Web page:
Sig685

Single-Sixer
Joined
Oct 21, 2003
Messages
177
Lots of people take a lot of things to SHOT show, so let's wait and see.

I just spent some time at JBM doing some numbers. I am NOT comparing your 6.2 OCC to the 5.56 NATO, I am comparing it to the Mk 262 load. I would think that you would agree with me that is is FAR easier and FAR cheaper to mass issue the Mk262 (and with no deadly logistical consequences to boot,) than to introduce a new caliber for the existing equipment. If you do not agree with that, then stop reading right here.

I used a figure of 2500FPS for the Mk262, even though I know it's higher in 16 and 20 inch barrel, but the M4A1 now rules. At the muzzle, the energy is 1068ft/lbs, at 100yards, it's 920 and at 200 it's 788.

Using a 75gr 243 bullet as you mentioned in your paper yields energy figures that are smaller than the MK262 for the same velocity; in fact, I had to add 200FPS to exceed the Mk262's energy level. Increasing the bullet weight is probably not an option as the bullet will get longer and dig into the case more; that 2.26 mag limit is a Rosie O'Donnell. (Note: I used a more colorful word here, rhymes with 'witch', but the software changed it automagically (and for the better, I think.)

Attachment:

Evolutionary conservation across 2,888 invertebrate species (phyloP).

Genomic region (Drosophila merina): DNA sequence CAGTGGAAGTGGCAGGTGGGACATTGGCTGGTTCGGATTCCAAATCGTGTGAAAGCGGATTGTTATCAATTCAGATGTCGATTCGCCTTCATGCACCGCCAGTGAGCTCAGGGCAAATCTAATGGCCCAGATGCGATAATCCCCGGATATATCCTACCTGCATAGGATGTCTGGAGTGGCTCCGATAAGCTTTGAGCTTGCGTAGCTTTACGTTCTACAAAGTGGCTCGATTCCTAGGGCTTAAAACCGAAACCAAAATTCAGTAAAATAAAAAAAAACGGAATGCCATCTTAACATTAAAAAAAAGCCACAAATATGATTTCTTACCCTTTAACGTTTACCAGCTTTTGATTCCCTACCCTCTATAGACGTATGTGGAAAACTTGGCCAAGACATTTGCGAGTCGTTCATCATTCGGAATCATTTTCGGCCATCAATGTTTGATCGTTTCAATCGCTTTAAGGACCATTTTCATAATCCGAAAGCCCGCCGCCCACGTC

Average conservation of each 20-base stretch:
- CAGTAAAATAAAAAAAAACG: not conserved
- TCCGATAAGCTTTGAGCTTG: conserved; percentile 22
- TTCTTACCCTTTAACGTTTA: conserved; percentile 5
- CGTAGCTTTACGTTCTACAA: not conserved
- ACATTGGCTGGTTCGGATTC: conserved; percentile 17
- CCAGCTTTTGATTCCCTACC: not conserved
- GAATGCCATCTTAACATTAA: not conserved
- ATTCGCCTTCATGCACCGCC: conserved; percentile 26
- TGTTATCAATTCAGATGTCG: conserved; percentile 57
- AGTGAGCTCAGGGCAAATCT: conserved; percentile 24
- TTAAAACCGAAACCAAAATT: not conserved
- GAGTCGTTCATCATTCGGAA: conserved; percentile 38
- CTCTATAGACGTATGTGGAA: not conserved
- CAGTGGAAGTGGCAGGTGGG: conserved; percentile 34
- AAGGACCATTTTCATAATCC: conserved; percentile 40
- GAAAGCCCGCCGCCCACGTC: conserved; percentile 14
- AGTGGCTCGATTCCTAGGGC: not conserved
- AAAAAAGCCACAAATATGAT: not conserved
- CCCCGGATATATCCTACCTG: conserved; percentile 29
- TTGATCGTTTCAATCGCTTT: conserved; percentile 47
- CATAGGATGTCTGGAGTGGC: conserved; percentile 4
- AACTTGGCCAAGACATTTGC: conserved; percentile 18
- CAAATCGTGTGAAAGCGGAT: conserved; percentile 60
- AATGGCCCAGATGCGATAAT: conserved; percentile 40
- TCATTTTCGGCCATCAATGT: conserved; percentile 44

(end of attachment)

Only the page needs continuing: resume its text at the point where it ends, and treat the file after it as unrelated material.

So as you can see, you have an uphill fight.

Some people might say, well SOCOM uses the 6.8, maybe they can use the 6.2 also, or instead. The answer to that is a simple "why would they want to do that?"

The (very) slight and dubious improvement of the 6.2 over existing loadings is simply not worth the huge associated costs and possible loss of life.